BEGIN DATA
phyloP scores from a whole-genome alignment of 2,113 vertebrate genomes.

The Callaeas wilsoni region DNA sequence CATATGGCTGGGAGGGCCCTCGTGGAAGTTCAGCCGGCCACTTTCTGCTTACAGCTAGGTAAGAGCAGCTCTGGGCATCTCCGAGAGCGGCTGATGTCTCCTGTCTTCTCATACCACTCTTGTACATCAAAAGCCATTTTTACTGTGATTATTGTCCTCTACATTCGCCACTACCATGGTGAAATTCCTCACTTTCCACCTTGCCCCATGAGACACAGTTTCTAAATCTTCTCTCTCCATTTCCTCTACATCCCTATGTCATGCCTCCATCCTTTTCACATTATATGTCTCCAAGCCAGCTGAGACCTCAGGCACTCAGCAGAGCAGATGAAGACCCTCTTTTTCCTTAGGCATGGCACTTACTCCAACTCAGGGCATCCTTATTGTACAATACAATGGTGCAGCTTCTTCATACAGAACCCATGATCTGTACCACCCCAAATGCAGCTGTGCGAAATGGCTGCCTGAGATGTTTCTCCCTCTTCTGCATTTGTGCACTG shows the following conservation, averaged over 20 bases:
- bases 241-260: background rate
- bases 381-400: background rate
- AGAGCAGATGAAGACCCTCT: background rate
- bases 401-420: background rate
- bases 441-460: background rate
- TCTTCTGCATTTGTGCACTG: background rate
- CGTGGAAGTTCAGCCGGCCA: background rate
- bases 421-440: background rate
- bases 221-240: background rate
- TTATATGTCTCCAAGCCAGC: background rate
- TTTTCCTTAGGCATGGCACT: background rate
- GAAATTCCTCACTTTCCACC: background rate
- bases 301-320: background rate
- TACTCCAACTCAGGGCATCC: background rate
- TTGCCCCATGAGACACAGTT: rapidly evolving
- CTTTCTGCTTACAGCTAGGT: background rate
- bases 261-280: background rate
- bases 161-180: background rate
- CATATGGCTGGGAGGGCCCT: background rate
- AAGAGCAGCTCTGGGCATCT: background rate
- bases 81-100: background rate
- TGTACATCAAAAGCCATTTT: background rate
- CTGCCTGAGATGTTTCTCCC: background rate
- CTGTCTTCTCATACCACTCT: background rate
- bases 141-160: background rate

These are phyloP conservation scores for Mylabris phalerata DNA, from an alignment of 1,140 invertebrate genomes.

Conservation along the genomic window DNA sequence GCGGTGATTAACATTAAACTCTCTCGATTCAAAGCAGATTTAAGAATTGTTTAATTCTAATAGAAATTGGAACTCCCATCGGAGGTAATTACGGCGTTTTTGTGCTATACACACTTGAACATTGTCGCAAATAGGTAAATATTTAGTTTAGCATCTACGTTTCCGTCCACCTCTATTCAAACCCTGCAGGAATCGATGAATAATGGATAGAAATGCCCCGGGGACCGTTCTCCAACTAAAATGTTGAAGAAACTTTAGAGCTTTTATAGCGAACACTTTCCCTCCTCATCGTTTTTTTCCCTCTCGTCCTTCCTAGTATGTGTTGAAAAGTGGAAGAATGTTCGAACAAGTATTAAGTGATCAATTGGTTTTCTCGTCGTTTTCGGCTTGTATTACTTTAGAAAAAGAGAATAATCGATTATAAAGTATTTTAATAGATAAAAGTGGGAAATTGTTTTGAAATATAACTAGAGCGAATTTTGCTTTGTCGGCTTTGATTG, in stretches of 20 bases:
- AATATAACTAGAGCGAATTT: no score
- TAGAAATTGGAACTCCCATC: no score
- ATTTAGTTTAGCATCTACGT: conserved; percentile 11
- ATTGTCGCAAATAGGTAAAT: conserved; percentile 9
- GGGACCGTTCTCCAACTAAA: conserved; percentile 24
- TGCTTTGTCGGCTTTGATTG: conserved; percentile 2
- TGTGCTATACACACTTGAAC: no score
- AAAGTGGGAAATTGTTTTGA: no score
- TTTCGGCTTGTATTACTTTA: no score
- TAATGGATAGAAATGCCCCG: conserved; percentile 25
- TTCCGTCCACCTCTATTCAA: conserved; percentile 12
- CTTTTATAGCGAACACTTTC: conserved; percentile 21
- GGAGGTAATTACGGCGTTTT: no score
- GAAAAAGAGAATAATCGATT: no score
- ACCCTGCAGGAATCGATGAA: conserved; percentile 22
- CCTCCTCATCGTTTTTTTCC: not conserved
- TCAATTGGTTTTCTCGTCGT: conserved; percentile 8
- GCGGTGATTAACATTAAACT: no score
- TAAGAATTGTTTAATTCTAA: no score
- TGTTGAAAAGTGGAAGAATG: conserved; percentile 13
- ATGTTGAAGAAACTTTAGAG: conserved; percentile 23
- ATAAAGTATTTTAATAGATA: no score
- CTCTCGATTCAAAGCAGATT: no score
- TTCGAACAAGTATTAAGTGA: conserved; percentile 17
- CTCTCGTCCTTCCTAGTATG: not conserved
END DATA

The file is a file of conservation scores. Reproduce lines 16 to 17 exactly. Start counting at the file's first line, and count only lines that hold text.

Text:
- TACTCCAACTCAGGGCATCC: background rate
- TTGCCCCATGAGACACAGTT: rapidly evolving